Thermography utilizes Digital Infrared Thermal Imaging to detect heat variations with thermovascular temperature and vascular patterns. Patterns of heat and vascularity can reveal the earliest indications of disease while they are still in the formative stages. These temperatures and patterns can be monitored over time for changes caused by physiological abnormalities, inflammation, and/or increased blood flow, possibly indicating a pre-cancerous condition or cancer development. As a tumor grows, it develops a bigger (and hotter) blood supply. An infrared camera picks up this as a heat signal and forms an image, Thermography can also detect the presence of heat from an infectious process or from a pre-existing anatomical abnormality (i.e. lump) in the breast. Thermography is also the best way to detect soft tissue trauma or damage. It is a non-invasive, radiation-free, safe, and painless process.
Thermography uses infrared imaging to generate highly detailed digital pictures. The military began using infrared imaging in the 1950’s. Valued for its ability to detect and pinpoint areas of heat and movement, this technology provided a way for the military to “see’ what and where the eye or other surveillance techniques couldn’t -it is also known as “night vision”.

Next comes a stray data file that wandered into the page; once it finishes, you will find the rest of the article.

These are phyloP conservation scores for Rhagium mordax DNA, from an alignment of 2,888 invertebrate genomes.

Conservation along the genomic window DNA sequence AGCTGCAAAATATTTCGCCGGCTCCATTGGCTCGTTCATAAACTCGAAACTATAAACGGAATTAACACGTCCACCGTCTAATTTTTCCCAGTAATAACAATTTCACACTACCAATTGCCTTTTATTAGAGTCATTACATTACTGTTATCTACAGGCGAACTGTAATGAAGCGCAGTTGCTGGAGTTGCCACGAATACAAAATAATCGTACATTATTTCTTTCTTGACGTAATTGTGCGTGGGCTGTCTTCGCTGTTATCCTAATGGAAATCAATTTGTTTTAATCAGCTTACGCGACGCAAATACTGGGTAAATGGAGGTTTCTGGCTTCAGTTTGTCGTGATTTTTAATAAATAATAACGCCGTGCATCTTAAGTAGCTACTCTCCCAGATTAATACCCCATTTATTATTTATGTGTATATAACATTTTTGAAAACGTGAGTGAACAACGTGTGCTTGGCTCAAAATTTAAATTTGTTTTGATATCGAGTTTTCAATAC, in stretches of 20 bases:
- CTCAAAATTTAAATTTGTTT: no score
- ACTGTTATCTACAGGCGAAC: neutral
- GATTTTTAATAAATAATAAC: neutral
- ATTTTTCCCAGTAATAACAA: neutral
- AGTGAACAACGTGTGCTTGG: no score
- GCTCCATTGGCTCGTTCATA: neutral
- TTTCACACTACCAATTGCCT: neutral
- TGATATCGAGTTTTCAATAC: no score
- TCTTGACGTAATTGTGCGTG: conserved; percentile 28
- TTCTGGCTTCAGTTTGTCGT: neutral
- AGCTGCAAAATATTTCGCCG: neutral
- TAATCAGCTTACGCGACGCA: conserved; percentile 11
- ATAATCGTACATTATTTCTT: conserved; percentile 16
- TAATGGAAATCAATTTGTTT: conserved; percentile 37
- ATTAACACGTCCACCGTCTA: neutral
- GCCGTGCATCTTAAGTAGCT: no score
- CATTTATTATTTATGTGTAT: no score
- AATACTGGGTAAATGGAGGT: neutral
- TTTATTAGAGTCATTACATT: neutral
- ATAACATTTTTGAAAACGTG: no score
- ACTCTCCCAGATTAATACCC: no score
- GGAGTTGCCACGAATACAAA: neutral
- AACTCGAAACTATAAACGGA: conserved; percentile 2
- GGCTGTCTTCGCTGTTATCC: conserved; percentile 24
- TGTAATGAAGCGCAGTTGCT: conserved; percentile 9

While the FDA has approved breast thermography since 1982, the greatest developments in this field have emerged in just the last few years with the advent of digital photography and high-resolution digital imaging. What is extraordinary about these intricate images is that they are able to display patterns of heat and vascularity within the tissue itself.
These temperatures and patterns can be monitored over time for changes caused by physiological abnormalities, inflammation, and/or increased blood flow, possibly indicating a pre-cancerous condition or cancer development.
Thermography Testing is comfortable and safe, using neither radiation nor compression. Thermography is an excellent adjunctive examination that shows physiologic changes associated with angiogenesis, the growth of blood vessels that support tumor proliferation.